Top 10 Insights About Digital Inclusion from Experts in the Field

To bring more attention to the issue of digital inclusion, The National Digital Inclusion Alliance (NDIA) organized the very first Digital Inclusion Day on May 13. As part of the day’s events, The NDIA assembled a virtual panel of thought leaders for an online conversation with a Twitter Town Hall.

As the experts discussed the impact digital access and skills can have on society, families and individuals, many exciting ideas and lessons emerged.

To inspire your community’s work on addressing digital inclusion, here are ten of the top insights shared by the #digitalinclusion Twitter Town Hall participants:

1. Access is necessary, but it isn’t everything

To begin to solve a problem as big as digital inclusion, first you need to understand the causes. Yup, that’s “causes,” plural. There’s more than one obstacle keeping people from taking advantage of all the opportunities the internet can deliver. Often, conversations about digital inclusion focus on making sure everyone has a connection to the internet. Emy Tseng, policy specialist at the National Telecommunications and Information Administration (NTIA) pointed out, it’s also an issue of quality:

2. Digital inclusion is inseparable from equity

If we allow digital disparities to increase, we’ll probably amplify other problems, like economic inequality. Yet, broader social issues like economic inequality contribute to digital disparity. Marianne Alicona, director of development at Byte Back, a nonprofit that puts technology within reach for people in the D.C. area, put it in perspective:

3. Support in learning can overcome a steep digital learning curve

Thankfully, no one is born connected into the internet (though if you’re prone to dystopian speculation, it’s you might suspect that Google and Facebook are already working on this). Even if they were, like learning to walk and talk, they’d still need to be shown how to use technology in effective ways. The Impact Survey, a community benefit assessment tool for libraries, pointed out that successful digital inclusion efforts must including ample learning opportunities—and people to provide them:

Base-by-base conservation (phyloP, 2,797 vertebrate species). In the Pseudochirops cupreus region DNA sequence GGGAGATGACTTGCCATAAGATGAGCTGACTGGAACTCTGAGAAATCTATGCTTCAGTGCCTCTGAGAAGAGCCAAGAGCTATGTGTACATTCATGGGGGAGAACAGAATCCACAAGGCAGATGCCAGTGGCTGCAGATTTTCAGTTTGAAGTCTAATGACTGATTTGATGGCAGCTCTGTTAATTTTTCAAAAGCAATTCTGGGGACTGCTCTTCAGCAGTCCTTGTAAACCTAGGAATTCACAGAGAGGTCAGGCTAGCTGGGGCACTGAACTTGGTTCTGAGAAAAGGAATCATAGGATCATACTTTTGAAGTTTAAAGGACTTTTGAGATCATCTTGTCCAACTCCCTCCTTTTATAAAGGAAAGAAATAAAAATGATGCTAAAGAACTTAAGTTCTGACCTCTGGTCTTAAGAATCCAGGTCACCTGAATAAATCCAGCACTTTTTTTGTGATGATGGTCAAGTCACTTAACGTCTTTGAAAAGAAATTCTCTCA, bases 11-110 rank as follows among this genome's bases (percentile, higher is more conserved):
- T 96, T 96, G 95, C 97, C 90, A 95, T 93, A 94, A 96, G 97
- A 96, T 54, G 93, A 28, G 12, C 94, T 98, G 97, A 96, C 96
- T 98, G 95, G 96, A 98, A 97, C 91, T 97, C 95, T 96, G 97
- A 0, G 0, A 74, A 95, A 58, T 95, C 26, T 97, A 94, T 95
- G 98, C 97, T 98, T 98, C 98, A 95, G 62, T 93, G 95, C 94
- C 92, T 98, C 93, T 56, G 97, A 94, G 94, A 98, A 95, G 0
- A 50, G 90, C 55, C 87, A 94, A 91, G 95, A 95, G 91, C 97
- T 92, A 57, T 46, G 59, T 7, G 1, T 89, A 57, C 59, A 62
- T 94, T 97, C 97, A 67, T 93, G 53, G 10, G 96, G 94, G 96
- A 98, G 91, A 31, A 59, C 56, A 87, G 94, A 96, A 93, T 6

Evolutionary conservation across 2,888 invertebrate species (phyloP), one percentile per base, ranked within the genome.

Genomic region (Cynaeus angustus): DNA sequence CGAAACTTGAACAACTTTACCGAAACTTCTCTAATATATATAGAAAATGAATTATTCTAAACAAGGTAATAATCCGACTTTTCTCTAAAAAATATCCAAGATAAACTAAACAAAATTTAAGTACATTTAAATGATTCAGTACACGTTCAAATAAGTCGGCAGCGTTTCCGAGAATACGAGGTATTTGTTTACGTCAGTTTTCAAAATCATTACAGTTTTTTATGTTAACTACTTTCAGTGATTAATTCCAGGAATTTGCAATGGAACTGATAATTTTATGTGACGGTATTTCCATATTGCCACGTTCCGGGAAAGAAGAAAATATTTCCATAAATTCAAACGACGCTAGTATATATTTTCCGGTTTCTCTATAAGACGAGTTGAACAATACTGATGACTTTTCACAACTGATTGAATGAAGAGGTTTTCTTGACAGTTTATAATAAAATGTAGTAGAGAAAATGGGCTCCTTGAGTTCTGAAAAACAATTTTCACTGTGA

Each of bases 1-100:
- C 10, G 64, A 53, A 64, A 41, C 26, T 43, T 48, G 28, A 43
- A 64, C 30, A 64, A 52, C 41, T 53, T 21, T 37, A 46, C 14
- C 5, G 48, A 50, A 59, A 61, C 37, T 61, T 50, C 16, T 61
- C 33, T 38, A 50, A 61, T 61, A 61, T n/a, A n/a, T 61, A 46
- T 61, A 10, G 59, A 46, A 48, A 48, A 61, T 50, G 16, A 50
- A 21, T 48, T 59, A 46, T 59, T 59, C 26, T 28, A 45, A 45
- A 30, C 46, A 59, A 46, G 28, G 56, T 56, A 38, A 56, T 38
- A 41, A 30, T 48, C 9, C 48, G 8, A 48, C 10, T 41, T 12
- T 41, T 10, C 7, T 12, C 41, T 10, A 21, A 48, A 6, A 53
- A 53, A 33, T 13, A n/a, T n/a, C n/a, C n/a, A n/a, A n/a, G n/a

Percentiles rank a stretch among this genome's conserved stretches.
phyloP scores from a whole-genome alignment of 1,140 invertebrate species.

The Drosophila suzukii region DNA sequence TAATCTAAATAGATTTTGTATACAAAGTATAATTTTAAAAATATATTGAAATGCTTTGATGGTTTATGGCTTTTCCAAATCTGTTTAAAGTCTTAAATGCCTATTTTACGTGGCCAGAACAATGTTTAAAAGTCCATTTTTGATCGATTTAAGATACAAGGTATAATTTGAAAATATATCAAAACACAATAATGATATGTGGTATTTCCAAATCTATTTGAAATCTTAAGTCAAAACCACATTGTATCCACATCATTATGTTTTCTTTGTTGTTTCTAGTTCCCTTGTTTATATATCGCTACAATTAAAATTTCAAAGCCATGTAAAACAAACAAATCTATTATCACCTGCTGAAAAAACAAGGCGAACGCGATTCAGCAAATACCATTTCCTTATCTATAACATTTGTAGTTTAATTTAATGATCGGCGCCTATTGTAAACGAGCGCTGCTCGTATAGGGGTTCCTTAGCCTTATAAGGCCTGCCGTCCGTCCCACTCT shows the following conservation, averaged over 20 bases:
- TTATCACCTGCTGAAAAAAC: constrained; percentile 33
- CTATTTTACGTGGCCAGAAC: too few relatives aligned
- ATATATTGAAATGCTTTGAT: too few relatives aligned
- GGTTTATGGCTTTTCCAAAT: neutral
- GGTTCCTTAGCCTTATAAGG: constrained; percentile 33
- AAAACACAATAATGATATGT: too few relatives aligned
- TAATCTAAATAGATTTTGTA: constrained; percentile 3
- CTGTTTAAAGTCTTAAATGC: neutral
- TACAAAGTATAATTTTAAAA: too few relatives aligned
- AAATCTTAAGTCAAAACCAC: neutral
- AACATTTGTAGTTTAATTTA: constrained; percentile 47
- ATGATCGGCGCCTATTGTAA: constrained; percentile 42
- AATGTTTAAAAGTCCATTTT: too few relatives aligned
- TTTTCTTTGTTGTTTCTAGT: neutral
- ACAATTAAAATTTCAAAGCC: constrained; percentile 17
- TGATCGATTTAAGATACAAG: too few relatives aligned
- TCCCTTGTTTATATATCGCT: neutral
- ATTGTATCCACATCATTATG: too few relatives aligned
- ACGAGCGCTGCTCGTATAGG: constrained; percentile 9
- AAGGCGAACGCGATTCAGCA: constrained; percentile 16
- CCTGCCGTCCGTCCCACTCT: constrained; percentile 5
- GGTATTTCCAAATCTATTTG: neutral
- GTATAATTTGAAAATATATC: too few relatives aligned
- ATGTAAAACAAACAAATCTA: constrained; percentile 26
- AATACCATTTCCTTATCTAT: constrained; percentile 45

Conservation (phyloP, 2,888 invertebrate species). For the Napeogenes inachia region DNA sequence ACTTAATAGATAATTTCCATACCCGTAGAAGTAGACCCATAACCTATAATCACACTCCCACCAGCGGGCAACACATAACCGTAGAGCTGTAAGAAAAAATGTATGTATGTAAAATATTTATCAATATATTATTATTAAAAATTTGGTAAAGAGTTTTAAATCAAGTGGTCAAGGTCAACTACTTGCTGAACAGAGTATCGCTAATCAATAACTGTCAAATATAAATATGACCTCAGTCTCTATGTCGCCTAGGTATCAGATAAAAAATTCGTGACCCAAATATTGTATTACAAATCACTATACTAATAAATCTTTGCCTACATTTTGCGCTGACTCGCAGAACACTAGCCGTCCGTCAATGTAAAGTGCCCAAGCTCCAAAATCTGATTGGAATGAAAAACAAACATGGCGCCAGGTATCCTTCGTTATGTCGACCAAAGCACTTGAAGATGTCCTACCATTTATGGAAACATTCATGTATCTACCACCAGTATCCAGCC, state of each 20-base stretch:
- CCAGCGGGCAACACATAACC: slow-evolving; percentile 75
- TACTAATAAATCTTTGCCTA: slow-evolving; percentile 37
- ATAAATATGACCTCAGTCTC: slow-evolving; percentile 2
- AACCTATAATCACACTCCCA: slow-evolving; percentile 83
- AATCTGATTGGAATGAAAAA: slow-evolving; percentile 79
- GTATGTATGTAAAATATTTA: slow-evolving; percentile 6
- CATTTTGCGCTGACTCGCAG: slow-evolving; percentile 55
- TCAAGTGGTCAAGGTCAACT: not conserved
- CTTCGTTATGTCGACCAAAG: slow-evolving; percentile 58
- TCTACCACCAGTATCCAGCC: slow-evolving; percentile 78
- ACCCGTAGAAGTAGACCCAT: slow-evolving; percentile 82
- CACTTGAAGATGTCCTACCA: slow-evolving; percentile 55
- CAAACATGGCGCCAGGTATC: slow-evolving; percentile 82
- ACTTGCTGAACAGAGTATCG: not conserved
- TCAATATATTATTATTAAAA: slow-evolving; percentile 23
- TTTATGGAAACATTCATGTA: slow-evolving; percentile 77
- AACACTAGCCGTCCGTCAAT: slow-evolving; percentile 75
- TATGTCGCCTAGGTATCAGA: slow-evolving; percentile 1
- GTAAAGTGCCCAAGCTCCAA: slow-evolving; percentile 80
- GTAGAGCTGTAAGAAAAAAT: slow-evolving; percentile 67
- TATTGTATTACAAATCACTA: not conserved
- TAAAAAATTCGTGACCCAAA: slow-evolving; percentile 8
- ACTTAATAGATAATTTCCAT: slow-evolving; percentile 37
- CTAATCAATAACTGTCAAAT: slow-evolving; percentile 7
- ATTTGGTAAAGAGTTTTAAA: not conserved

4. The first step is not always the hardest

If you’ve ever shown someone how to use email, search for answers on Google, or apply for jobs online (What? You haven’t? Go volunteer at a local computer literacy nonprofit!), you know the first experience isn’t necessarily the hardest. The biggest challenge can be helping gain confidence so they’ll use technology again and again. Social Rise, which helps people in D.C. learn to use social media, reinforced this important idea:

5. Libraries are really, really important

Libraries have long been one of the most important equalizers in access to information and opportunity. Today, public libraries are transforming so they can get even better at providing internet access, learning opportunities, and hands-on experiences with digital devices. Jim Tobias, owner of Inclusive Technologies, which provides consulting on developing accessible and usable products, emphasized why libraries are more essential than ever:

6. Digital inclusion can deliver surprising benefits

The cost of devices like laptops and mobile phones can keep people from getting online. At the same time, discarded electronic devices, which are a toxic environmental and health hazard, are now the fastest-growing waste stream in the world. Michael Liimatta, manager of ConnectHome, a White House and HUD digital divide initiative, mentioned that there’s an opportunity to divert some these devices out of the overflowing e-waste stream and into the hands of people:

7. The public sector can’t conquer digital inclusion alone

A multitude of barriers to digital inclusion requires an array of solutions—and problem solvers. Everyone must work together to make sure everyone is included in our increasingly digital society. Deb Socia, executive director of Next Century Cities, which helps communities improve local internet access, drove this point home:

8. Inclusion puts people first, technology second

For digital inclusion efforts to be truly inclusive, people must be prioritized from start to finish. This means involving individuals, local communities, and partners at beginning and then working together throughout the process. The Citizens’ Utility Board of Oregon, which protects the interests of residential utility customers, provided a succinct guide for how to get started with a people-first approach:

9. Digital inclusion means meeting a wide variety of needs

Often, technology accessibility initiatives for people with disabilities will focus on visual, hearing, and physical needs. However, Iyana Turner, program associate at Byte Back, reminded us that accessibility comes in other forms:

10. Momentum is building for digital inclusion

Over the last few years, digital inclusion has been a growing federal priority, but there’s no telling what the future may bring. Megan Keane, membership director of NTEN, which helps nonprofits use technology more effectively, put forward this compelling request of the next President, whoever it may be:

Digital inclusion in your community

There were a lot of other ideas shared with the #digitalinclusion hashtag and during other Digital Inclusion Day activities. Which of those insights and actions inspire you? What ideas do you have for advancing digital inclusion in your community? Share them in the comments.

And, be sure to join Digital Inclusion Day in 2017.

Lauren Girardin is a marketing and communications consultant, writer, and speaker based in San Francisco. She helps organizations engage their communities and tell their stories. Her website is laurengirardin.com and you can connect with her on Twitter at @girardinl.

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